Don’t Mess With a Good Thing
By Randy Lioz, Editor, Car-ED.com | January 2018
The Jeep Wrangler is hitting showrooms with a major redesign, and enthusiasts are stoked. Without losing its legendary capability, the Wrangler will be more refined, with better fuel economy and more technology. With either two or four doors and a choice of 3 different roof types, plus its first ever full-time 4WD system, there’s a Wrangler for…well, not everyone, but more people than ever.
What is this vehicle?
It’s exactly what you think: a rugged, go-anywhere, do-anything off-roader, with unmatched rock-crawling abilities and a whole host of removable parts, from roof to doors to its fold-down windshield.
There were rumors that some of these details would go away, and that Fiat-Chrysler would go heavily aluminum with the structure, but the traditionalists have won out mostly, with only some body panels being made of soda can metal, and much more use of high-strength steel to achieve the needed weight reductions. The rear “swing gate” is actually made out of magnesium, which is even lighter than aluminum.
Who is this vehicle for?
Wrangler buyers tend to be a fairly diverse bunch, and its cross-shopping list would drop your jaw. That’s because for many shoppers it’s about the vehicle’s image and lifestyle statement, especially those drawn to its status as a rare four-door convertible—currently the only one on the market.
But Wrangler’s owners are also the most likely to take their vehicle off the pavement, and Jeep appreciates and nurtures its iconic status, with an ever-improving mechanical package that can take you through hell and back, no modifications required.
Why is this vehicle important to you, the buyer?
This is the first new Wrangler since the 2007 model, and any redesign of this icon is a big deal. Now you can get the Wrangler’s unparalleled off-road chops in combination with better fuel economy and more technology for both connectivity and safety.
Interesting facts about Wrangler!
- Not only is it the only 4-door convertible sold in the market, but it comes complete with the ability to lose its doors and fold down its windshield, so you can feel at one with nature. These have been Wrangler features from the start—the Civilian Jeeps (CJ) that preceded the Wrangler didn’t even offer doors until the ‘70s.
- It happens to be one of the few vehicles you can buy in the States with the steering wheel on the right side. These Wranglers are intended for rural mail carriers, who often use their own vehicle rather than one provided by the USPS. You might have to wait until June to get a right-hand drive version of the new JL model.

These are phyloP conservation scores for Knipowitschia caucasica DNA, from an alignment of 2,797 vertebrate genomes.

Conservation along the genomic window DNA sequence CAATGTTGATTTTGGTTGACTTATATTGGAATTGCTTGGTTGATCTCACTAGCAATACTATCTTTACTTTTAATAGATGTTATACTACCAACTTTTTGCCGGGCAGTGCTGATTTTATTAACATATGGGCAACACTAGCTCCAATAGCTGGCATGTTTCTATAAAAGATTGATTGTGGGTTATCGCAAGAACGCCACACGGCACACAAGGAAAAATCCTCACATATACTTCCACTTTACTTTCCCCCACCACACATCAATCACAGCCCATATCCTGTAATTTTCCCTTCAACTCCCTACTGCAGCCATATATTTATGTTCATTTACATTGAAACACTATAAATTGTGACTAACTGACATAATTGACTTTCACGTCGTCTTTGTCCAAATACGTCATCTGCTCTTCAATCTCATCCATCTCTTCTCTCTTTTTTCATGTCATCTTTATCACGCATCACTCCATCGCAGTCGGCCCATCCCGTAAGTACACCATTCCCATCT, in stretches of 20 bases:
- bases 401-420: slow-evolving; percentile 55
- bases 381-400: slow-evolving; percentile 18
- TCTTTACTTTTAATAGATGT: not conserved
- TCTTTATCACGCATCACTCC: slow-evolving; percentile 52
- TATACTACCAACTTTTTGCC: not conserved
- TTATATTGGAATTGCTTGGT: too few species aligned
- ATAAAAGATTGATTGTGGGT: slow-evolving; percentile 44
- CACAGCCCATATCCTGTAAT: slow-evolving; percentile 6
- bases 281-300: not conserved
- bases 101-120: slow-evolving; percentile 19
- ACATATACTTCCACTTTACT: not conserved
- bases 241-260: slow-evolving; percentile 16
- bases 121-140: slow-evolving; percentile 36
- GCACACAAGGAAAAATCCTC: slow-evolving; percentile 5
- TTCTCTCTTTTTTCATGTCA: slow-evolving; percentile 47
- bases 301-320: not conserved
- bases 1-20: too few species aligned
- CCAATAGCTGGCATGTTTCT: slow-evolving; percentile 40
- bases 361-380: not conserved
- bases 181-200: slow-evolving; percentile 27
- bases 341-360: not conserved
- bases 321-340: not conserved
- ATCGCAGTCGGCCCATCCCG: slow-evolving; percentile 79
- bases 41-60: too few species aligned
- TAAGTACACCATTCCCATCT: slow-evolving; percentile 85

- The Unlimited model was originally a long-wheelbase version, but still with two doors. The four-door was only introduced with the previous generation, the JK model, and it helped to propel Wrangler sales into six figures.
While Jeep is now owned by Fiat Chrysler Automobiles (FCA), the brand has gone through a few different owners. It was of course part of Chrysler during the company’s tie-up with Daimler, but before the Pentastar era it was owned by American Motors. In the ‘50s and ‘60s it was part of the Kaiser-Jeep company, after having been taken from military to civilian spec by Willys-Overland. During WWII, the original Jeep was built by three different companies: Bantam, which designed it; and Willys and Ford, which built the vast majority.
- Next year, Jeep plans to introduce a pickup truck version of the Wrangler, probably called the Scrambler, in homage to long-wheelbase pickup version of the CJ that was built in the 1980s.
What Excites Us / Top Likes:
1 – The Wrangler will retain all of its legendary off-roading prowess—and then some. For the technically inclined, this means the standard driveline configuration has a higher axle ratio, with 3rd-gen Dana axles, and the highest ratio now comes standard on the Rubicon with automatic trans. The Rubicon suspension is even more capable, with better articulation and travel thanks to a new electronically disconnecting sway bar. The standard Command-Trac and Rubicon-spec Rock-Trac part-time 4WD systems are pretty close to the outgoing model’s, but the Wrangler now has an available full-time 4WD system, which could be a better option for those used to AWD crossovers, where the vehicle takes care of its own adjustments. Unfortunately it’s only available on the Sahara trim, which is exclusive to the 4-door Unlimited.
2 – The powertrain options may very well have the biggest impact on widening the Wrangler’s appeal. With an upgrade from a 5-speed to an 8-speed on the standard 3.6L V-6, the Wrangler has already gained 2 city mpg and 3 highway mpg. Jeep calls this transmission class-exclusive, but the Wrangler is largely in a class of its own. The 2.0L turbo engine will certainly add further mileage gains, especially with its eTorque mild hybrid system that allows for regenerative braking and Engine Stop-Start (ESS). And this engine will be available across the lineup. It’s rated at 270 hp and 295 lb-ft of torque. The V-6 has 285 hp, but only 260 lb-ft of torque.